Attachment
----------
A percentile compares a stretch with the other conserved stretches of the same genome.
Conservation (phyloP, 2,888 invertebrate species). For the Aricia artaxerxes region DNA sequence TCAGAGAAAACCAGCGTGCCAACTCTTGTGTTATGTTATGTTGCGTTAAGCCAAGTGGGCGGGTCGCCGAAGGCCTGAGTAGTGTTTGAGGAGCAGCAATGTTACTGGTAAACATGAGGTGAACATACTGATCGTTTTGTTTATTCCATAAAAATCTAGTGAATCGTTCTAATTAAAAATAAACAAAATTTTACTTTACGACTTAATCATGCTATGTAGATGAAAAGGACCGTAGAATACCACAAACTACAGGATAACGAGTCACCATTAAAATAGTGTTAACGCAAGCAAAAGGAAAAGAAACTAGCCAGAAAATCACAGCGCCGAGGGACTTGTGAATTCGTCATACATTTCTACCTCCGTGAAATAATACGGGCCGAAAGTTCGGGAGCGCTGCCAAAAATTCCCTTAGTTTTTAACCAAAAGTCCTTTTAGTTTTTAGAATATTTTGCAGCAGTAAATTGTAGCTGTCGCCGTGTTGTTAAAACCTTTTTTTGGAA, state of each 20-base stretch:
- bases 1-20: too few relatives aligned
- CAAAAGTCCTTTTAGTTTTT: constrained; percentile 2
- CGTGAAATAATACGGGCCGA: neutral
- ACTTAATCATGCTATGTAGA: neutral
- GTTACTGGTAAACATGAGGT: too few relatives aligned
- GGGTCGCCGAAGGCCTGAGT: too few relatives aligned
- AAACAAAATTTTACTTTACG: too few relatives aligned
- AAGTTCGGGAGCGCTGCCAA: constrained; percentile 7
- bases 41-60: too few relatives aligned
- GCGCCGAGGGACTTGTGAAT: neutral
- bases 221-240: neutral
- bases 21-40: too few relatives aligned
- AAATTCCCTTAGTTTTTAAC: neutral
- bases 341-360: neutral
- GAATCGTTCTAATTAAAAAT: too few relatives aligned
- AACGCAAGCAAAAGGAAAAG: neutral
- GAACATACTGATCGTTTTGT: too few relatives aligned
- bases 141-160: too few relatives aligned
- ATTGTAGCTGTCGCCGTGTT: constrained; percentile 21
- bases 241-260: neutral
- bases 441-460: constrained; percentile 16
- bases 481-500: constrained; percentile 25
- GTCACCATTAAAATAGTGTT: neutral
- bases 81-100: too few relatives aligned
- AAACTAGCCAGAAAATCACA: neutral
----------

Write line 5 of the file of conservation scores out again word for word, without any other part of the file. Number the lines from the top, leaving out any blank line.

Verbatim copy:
- CGTGAAATAATACGGGCCGA: neutral